In 1970 Charles Haughey and Neil Blaney were put on trial charged with
trying to smuggle arms into Ireland. The first trial collapsed in a week. The
Jury in the re-trial acquitted them. Nobody reading the testimony of the chief
Prosecution witness, Defence Minister
James Gibbons,can have been surprised that the jury acquitted Haughey, Blaney and other accused, for it was unbelievable.
Haughey did not testify. If he had done so he would have confirmed the suspicion that he acted in accordance with agreed
Cabinet policy, when, as Finance Minister, he ordered Customs authorities not to inspect a small consignment of pistols.
Captain Kelly, of Irish Army Intelligence, following legitimate orders, was also acquitted. But his employment was terminated
The villain of the piece was Jack Lynch, a Hurling legend, canonised in a hagiography by Bruce Arnold, Lynch, in his first
election as leader of Fianna Fail had led them to a landslide victory. He bribed the greedier voters by abolishing Local
Government Rates, and won the holier ones by wooing Mothers Superior.
Stupid and ignorant commentators such as Fergal Keane will tell you that “the chancer Haughey” was on a “nod and a wink
terms with the IRA” whereas the Northern nationalists that the Irish Government was liaising withthrough Captain Kelly were not
IRA people at all. The then IRA under Cathal Goulding had embraced a half-arsed version of Marxism and was more “anti-Free State” than anti British or anti-Stormont.
As Fianna Fail Minister of Justice, Haughey had brought in legislation to clamp down on the IRA. The second Coalition led byJohn A Costello was more sympathetic to physical force republicans than were Fianna Fail Ministers since the enactment of the Irish Constitution in 1937.
Liam Kelly, expelled from the IRA in 1951 for unauthorised escapades, was appointed to Seanad Eireann at the suggestion of Sean MaBride of Clann na Poblachta, with the support of Fine Gael members, on the Labour Panel.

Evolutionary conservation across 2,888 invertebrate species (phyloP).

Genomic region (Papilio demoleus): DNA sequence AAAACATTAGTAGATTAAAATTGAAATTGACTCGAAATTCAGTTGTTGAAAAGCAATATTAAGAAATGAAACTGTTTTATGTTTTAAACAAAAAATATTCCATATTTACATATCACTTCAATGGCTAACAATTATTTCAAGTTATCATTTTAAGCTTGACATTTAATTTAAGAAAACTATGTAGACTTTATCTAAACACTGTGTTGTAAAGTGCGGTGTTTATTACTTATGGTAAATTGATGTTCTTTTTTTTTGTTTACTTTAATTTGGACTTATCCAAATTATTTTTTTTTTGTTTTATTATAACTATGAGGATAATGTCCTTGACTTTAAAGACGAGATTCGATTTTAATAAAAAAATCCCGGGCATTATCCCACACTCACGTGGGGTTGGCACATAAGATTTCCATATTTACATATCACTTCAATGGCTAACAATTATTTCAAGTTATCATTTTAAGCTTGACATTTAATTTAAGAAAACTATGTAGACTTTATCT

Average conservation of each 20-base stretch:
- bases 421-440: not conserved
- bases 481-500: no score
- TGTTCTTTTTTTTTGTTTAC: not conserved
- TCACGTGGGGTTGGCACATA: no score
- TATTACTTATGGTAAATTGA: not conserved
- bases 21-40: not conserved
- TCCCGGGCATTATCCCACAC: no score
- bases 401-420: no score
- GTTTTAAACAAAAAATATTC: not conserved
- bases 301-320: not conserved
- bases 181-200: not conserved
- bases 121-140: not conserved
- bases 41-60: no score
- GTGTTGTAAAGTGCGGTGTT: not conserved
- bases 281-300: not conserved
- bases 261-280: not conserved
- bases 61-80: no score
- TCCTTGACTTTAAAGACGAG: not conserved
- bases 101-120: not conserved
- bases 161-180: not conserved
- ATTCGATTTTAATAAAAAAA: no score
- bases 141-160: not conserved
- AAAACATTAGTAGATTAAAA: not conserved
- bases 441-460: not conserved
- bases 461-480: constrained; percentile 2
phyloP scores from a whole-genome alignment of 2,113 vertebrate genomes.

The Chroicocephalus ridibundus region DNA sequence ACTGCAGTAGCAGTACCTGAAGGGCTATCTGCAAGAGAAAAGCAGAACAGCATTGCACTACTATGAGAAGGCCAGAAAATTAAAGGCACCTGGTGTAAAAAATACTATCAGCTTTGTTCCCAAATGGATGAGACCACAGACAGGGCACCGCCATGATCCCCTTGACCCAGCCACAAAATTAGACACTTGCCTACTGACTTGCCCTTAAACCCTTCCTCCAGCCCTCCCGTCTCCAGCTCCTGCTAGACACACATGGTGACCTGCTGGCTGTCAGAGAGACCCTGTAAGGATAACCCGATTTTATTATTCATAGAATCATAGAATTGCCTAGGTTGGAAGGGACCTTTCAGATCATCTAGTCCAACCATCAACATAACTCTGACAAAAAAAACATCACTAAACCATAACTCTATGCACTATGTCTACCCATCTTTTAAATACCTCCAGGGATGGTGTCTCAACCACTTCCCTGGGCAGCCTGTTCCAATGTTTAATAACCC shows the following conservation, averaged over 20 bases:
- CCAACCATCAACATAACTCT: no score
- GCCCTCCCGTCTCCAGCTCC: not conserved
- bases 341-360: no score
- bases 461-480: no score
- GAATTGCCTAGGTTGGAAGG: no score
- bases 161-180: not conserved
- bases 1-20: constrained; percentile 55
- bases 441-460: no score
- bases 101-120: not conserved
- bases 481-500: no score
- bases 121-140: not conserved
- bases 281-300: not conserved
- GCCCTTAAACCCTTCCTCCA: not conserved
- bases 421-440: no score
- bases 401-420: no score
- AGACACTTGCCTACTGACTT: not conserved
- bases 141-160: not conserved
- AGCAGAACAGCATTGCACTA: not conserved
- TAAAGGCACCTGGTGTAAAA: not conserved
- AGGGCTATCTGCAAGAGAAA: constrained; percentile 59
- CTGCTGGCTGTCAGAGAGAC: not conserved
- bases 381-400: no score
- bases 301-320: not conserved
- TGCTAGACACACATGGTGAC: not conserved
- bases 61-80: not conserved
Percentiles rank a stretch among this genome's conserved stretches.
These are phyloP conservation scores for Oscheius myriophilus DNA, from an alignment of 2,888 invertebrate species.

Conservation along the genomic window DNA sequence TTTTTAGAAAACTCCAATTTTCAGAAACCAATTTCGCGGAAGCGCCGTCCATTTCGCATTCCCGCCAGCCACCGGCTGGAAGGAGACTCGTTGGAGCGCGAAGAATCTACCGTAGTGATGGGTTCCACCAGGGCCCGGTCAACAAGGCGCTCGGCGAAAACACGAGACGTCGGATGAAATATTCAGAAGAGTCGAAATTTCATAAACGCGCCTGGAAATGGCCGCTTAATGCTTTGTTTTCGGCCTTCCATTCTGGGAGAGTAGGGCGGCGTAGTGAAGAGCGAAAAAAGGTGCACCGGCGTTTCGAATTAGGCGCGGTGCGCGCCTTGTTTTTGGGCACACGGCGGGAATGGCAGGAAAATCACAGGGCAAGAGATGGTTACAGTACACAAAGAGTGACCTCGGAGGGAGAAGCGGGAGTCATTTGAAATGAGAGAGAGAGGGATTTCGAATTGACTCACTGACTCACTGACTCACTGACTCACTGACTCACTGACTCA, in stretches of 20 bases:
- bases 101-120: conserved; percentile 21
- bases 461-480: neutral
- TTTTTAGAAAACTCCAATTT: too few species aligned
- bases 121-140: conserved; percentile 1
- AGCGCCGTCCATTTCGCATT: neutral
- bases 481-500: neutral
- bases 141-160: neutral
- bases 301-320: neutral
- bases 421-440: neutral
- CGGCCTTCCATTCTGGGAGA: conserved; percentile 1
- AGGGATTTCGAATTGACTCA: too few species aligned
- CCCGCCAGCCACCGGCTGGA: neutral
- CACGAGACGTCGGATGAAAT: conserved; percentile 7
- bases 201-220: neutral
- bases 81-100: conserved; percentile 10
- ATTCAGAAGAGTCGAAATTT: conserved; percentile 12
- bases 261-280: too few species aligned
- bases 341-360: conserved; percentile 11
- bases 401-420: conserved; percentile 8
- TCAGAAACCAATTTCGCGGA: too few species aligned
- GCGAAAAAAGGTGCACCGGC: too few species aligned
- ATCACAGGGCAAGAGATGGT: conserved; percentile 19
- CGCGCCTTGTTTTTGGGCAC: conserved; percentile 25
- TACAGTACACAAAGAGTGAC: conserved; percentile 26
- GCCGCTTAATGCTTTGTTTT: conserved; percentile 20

Kelly had founded Saor Uladh (Free Ulster) in 1952 and a military wing “Laocra Uladh” which attacked RUC Barracks, and incurred fatalities in 1955 an 1958.
In the early 1950s Kelly had addressed a rally in his native village of Pomeroy which was baton-charged by the RUC and led to Kelly’s arrest. Charles Haughey of Fianna Fail was a spectator, and a Lieutenant in the FCA, which he had joined as a teenager in 1940 when it was called the LDF, With him was a member of his Artane platoon, Dessie Francis, who was also also in Fianna Fail. In the early 1960s I was horrified to hear Dessie Francis describe Liam Kelly’s address as “Sedition” in tones I would have then have regarded as West British. Haughey and Francis were in full agreement with de Valera’s conviction that armed force was not likely to bring about a united Ireland.
Haughey’s father, like most of the IRA in the Six-Counties sided with Michael Collins in 1922 in trying to make them ungovernable by the Unionists, and when that scheme came unstuck, joined him in the war unleashed on their former comrades at the insistence of Winston Churchill.
It might be worth mentioning that Charles Haughey, the most impressive of Ireland’s post-revolutionary politicians, together with his ablest colleagues, Brian Lenihan (Senior) and Donagh O’Malley, were Fianna Fail Ministers from “pro-Treaty” families welcomed into the party while it was still led by Eamon de Valera.
The way de Valera, Lemass and their colleagues reconciled former antagonists, saw off the Blue Shirts and co-opted most of the
Republicans of 1922, like all creditable Fianna Fail achievements will never be appreciated by those dependent on hired hacks such as Fergal Keane OBE.
Which is why I intend to highlight achievements of both Charles Haughey and Eamon de Valera, refute lies told about them,
without campaigning for their canonisation.